Basketball terminology: Different moves by the same name

I am particular about terminology. Through the years, at various gyms with coaches and skill trainers, I have heard the instructor ask players to do an around-the-back move or a behind-the-back move. These terms are used interchangeably; some use both to describe the same move in their heads, whereas some use one or the other to describe the move that they want without any reference to the other possible execution.

I believe there are two distinct moves. I believe the techniques of each move is different, and I believe that the reason for using each move is different. Just as we differentiate between a crossover and a through-the-legs crossover, I differentiate between an around-the-back and a behind-the-back. The terms are not interchangeable to me, and the moves are not interchangeable.

An around-the-back move is more of an attacking move; the objective is to reduce the decay in speed when changing directions. It is primarily an open-court move, although it can be used effectively to split traps in an on-ball screen situation when the player has an adept handle or a good move.

Isaiah Thomas’ move is an example of splitting a poorly-executed trap with an around-the-back dribble that was not executed perfectly, but it worked because of the space. Again, to me, this is an around-the-back move; he wrapped the ball all the way around his back and pushed the dribble forward to receive the dribble on the run. The video was titled “Isaiah Thomas Splits Defenders with the Behind the Back Crossover!” To me, a behind-the-back crossover is a double move (James Harden below, although his is a through-the-legs behind-the-back double moves; best I could find).

A behind-the-back move is used to create space away from a defender. In the clip below, Stephen Curry uses the behind-the-back dribble to create space for a shot. Behind the back moves are often coupled with a second move, whether a hesitation or a crossover, or used to create separation for the shot. To create the space, the player stops, puts the ball behind his back to protect the ball from the defender, and moves in the opposite direction, away from the defender’s momentum. Once he receives the dribble, he can attack, shoot, or use a second move.

Because these are distinct moves, how do you distinguish them when instructing if you use the terminology interchangeably? If you tell a player to try going behind his back, and he wraps the ball around his back, is that wrong? Is that individual differences? Then, what would you tell him when you want him to stop and use a behind-the-back dribble to protect the ball? When our language is unspecific, instruction becomes more difficult, especially in game situations with time pressure where a lengthy explanation is not possible or advisable.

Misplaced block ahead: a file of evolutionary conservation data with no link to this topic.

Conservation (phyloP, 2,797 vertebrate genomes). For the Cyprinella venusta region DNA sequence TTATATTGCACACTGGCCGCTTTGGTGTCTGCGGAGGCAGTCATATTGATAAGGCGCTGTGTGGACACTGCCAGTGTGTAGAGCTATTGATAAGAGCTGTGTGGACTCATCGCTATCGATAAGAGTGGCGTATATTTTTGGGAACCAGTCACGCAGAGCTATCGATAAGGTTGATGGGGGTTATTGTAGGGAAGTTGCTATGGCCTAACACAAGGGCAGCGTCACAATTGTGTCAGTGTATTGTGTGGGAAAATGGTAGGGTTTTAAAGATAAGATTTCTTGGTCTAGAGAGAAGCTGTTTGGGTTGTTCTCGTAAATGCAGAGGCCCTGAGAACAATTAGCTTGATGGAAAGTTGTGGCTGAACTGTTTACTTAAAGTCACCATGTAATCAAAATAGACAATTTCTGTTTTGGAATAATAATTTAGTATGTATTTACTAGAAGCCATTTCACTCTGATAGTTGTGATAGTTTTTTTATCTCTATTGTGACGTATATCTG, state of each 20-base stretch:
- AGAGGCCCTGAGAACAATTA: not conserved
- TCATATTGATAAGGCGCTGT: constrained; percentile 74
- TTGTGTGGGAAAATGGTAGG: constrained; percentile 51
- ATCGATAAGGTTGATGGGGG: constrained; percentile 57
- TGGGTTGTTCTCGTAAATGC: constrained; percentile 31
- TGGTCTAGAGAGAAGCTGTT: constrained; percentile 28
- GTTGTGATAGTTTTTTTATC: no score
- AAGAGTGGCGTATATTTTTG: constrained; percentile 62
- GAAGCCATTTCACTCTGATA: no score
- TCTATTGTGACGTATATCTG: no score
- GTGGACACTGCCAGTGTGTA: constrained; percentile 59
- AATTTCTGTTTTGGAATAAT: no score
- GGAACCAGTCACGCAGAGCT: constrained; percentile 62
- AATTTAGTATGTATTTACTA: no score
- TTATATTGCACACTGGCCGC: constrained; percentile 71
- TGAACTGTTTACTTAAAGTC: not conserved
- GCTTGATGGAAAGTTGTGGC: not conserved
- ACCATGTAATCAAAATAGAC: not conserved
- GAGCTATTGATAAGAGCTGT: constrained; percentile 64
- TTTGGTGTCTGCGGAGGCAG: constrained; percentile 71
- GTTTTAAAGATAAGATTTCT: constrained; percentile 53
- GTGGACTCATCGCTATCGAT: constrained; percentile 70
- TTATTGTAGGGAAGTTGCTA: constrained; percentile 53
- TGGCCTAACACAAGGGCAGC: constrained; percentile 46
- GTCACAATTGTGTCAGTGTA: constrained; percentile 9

I try to be specific with my language and terminology. If I want a behind-the-back move, that is my expectation. If the player performs an around-the-back move, I will tell him that his move is not wrong, per se, but when I say behind-the-back, this is what I mean, whereas the move that he performed, wrapping the ball around his back, is simply another move. When the player understands the difference because of the terminology, instruction is easier.

By Brian McCormick, PhD
Director of Coaching, Playmakers Basketball Development League
Author, The 21st Century Basketball Practice and Fake Fundamentals

2 thoughts on “Basketball terminology: Different moves by the same name

  • For behind the back dribble moves I use this terminology to differentiate — wrap or drop. We almost always use the drop with a hockey stop to create space vs pressure. Wrap is more of a attacking quick change of direction move. With the wrap, the ball is pushed further ahead.

  • My kids were actually ahead of me on this one. Every time we’d do a drill that involved them doing the behind the back, usually Mirror Dribbling where partners dribble at each other and make a move past each other, they would ask me if they should drop it behind or wrap it around. I usually would give them leeway to do whichever one felt more comfortable, but would explain the purpose of both.

    After this happened with multiple teams, ranging from Grade 3 to High School, I started separating the moves and making it clear from the outset. Since Mirror Dribbling simulates making a move and blowing by the defender, the Around the Back makes more sense in that drill.

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